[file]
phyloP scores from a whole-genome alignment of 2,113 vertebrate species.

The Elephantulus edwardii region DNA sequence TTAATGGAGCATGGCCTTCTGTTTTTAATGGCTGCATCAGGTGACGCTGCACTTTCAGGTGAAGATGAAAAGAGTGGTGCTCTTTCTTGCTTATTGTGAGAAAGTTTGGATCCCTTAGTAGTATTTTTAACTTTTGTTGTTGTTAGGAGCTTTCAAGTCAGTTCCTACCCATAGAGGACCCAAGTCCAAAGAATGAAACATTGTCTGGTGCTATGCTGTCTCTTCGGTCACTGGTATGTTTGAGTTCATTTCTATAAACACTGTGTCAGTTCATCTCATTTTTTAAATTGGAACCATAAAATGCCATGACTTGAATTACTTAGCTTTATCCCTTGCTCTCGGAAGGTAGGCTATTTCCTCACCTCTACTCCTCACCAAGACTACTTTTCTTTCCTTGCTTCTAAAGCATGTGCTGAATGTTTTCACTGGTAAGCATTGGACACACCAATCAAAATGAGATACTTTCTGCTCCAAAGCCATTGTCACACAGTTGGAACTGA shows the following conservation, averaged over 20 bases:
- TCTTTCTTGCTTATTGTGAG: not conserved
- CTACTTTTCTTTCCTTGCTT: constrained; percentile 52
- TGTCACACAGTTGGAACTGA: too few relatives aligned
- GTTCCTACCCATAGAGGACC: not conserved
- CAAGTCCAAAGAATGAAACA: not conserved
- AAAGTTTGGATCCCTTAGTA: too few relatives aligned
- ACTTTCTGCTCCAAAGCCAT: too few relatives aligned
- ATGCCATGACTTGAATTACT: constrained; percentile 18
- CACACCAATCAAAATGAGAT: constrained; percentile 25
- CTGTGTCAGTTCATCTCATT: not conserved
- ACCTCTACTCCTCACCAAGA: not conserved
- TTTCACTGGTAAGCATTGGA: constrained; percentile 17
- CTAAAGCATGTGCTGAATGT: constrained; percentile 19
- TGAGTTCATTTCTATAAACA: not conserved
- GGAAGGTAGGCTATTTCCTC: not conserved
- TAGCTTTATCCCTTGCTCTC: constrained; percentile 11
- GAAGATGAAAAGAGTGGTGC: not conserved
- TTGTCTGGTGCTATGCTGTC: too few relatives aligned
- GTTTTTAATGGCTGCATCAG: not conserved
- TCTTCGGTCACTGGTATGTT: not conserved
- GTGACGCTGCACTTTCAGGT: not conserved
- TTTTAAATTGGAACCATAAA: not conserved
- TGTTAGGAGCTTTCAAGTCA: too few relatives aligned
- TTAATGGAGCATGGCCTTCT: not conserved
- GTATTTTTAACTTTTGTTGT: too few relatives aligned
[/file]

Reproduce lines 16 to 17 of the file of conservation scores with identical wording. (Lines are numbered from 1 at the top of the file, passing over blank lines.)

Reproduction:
- TGAGTTCATTTCTATAAACA: not conserved
- GGAAGGTAGGCTATTTCCTC: not conserved